Landscape/Urban Development, Best Project - The 606
Owner Chicago Park District
Lead Design Firm Collins Engineers Inc.
Contractor Walsh Construction
Architect Michael Van Valkenburgh Associates Inc.
Construction Management TranSystems Corp.
More than a large urban project, The 606 acts as a community connector. By repurposing existing, unused 20th-century infrastructure for 21st-century needs, the development brings together neighborhoods, improves access to bicycle networks, enhances ecological performance and creates a new city experience.
The $95-million project encompasses six ground-level parks connected by a 2.67-mile-long elevated multi-use path that occupies the former right-of-way of the Chicago, Milwaukee, St. Paul & Pacific Railroad, just a few miles northwest of downtown Chicago.
Crews contended with limited right-of-way and at-grade access to the elevated rail line by using creative solutions such as the implementation of linear construction staging to minimize conflicting work activities due to limited site access. A highly modified, machine-controlled, slip-form paver installed the 2.7-mile, 8-in.-thick concrete path.
Available space on the elevated trail was also tight. The 40-ft-wide space quickly became tighter with the addition of a 10-ft-wide concrete path, 4 ft of running/walking path, plantings and planting soil layers, infiltration basins with storm sewer lines, electrical utilities, fiber optic transmission lines, irrigation lines, light poles, benches, water fountains and security cameras. The team carefully layered each required infrastructure and made adjustments throughout design to ensure everything worked in a manner that made sense for both the final appearance of the park and also for future maintenance.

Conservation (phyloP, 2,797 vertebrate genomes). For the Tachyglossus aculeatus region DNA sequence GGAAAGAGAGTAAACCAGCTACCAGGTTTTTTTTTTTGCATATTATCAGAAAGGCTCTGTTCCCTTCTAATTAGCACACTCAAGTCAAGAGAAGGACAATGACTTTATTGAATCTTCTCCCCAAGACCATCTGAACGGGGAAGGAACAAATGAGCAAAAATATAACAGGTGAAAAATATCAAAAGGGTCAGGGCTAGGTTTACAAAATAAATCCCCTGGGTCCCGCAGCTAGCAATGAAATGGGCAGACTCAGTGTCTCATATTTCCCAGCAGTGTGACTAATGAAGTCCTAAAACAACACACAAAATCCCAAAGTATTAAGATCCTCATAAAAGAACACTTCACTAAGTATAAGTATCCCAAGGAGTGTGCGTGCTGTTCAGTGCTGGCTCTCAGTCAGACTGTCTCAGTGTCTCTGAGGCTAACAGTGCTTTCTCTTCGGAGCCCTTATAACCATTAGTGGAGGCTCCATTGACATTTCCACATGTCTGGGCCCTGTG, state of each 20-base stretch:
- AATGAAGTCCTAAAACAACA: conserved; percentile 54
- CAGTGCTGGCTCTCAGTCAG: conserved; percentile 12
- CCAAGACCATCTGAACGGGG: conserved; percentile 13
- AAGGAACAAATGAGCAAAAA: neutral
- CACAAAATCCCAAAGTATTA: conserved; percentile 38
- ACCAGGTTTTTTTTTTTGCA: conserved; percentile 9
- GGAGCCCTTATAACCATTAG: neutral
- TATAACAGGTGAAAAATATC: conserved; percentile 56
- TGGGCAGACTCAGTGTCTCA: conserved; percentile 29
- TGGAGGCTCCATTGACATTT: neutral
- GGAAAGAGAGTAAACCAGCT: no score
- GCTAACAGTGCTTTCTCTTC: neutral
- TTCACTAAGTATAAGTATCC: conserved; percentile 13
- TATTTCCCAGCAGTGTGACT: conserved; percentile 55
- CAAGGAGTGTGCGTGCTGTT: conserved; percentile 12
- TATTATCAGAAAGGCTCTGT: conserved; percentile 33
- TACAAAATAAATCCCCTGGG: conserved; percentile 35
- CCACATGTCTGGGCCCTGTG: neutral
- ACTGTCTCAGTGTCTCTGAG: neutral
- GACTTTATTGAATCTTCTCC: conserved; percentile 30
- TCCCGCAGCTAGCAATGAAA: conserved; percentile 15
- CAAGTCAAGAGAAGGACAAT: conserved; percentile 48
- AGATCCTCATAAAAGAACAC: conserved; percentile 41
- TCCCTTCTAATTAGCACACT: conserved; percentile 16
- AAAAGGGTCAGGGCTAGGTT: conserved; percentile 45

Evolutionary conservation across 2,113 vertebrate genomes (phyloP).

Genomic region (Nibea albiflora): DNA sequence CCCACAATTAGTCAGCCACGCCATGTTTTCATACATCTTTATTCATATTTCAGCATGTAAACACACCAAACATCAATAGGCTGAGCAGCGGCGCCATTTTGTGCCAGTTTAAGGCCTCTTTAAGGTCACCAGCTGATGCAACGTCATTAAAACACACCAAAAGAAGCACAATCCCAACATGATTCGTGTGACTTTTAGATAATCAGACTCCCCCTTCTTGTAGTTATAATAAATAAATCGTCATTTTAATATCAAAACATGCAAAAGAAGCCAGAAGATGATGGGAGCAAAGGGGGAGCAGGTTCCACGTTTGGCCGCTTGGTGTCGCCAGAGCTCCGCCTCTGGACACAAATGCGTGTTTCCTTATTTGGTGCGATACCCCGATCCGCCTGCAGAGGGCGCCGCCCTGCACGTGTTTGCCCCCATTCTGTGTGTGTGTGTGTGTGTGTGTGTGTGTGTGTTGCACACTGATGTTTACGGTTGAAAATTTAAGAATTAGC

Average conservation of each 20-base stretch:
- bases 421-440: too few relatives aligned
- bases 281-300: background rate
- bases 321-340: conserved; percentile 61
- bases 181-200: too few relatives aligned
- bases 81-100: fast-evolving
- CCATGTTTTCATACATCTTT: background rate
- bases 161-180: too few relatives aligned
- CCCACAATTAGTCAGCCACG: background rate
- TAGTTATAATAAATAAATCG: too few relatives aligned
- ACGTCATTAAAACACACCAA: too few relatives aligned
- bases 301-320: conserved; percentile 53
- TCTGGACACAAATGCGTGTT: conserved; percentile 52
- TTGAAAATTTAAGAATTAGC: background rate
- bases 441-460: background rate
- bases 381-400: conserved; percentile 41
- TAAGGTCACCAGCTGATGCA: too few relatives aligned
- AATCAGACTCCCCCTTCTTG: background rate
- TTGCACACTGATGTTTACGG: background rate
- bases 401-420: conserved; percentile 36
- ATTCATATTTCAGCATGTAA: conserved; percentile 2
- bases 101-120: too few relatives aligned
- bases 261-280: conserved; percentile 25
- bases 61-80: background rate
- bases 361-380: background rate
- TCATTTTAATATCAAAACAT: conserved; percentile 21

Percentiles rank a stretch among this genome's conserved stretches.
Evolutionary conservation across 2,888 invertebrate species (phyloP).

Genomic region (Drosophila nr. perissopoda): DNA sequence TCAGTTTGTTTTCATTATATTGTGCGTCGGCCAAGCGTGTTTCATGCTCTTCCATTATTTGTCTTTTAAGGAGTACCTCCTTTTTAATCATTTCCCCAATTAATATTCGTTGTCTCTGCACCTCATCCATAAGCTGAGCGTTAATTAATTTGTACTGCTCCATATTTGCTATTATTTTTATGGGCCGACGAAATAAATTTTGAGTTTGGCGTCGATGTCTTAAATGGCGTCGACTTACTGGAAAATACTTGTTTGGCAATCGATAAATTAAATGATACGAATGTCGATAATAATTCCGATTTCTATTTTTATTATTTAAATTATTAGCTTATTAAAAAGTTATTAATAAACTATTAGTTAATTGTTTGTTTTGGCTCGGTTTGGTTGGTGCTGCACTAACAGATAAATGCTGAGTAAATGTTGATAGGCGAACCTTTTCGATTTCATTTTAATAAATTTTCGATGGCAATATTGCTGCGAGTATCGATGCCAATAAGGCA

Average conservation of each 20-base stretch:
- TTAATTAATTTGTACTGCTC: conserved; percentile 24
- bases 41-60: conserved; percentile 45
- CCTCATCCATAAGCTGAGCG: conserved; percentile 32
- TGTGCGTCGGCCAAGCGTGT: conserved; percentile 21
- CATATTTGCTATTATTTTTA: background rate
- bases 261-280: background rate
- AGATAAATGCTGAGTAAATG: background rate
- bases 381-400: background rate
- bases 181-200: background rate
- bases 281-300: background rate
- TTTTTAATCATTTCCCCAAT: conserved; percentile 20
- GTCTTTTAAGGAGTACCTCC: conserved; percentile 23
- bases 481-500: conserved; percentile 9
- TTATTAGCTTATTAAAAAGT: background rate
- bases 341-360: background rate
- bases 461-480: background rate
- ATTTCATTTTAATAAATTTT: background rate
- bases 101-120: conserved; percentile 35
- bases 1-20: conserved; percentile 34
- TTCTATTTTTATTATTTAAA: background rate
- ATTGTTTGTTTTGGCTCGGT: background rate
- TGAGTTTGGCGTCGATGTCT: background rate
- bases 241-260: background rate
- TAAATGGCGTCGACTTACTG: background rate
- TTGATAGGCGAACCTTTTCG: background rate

Combining the many different facets of the overall project into a cohesive plan also required extensive engineering. This included multi-use path geometric design, bridge inspection and design and rehabilitation of 38 bridges, including two new signature bridges and one recycled structure.
A highlight of the “reuse” theme was the removal, rehabilitation and eventual relocation of the 100-year-old Carnegie Steel Bridge. A self-propelled modular transporter (SPMT) allowed the bridge to be removed and transported 1.25 miles over city streets without being disassembled. State-of-the-art jacking techniques were utilized in conjunction with the SPMT equipment to safely and accurately lower and place the 80-ton bridge. These efforts also contributed cost and time savings to the overall project while minimizing traffic impacts to the surrounding community.
The project also involved the design and rehabilitation of six miles of retaining walls, structural design of six access ramps, drainage and hydrology of a new trail and park system and utility coordination.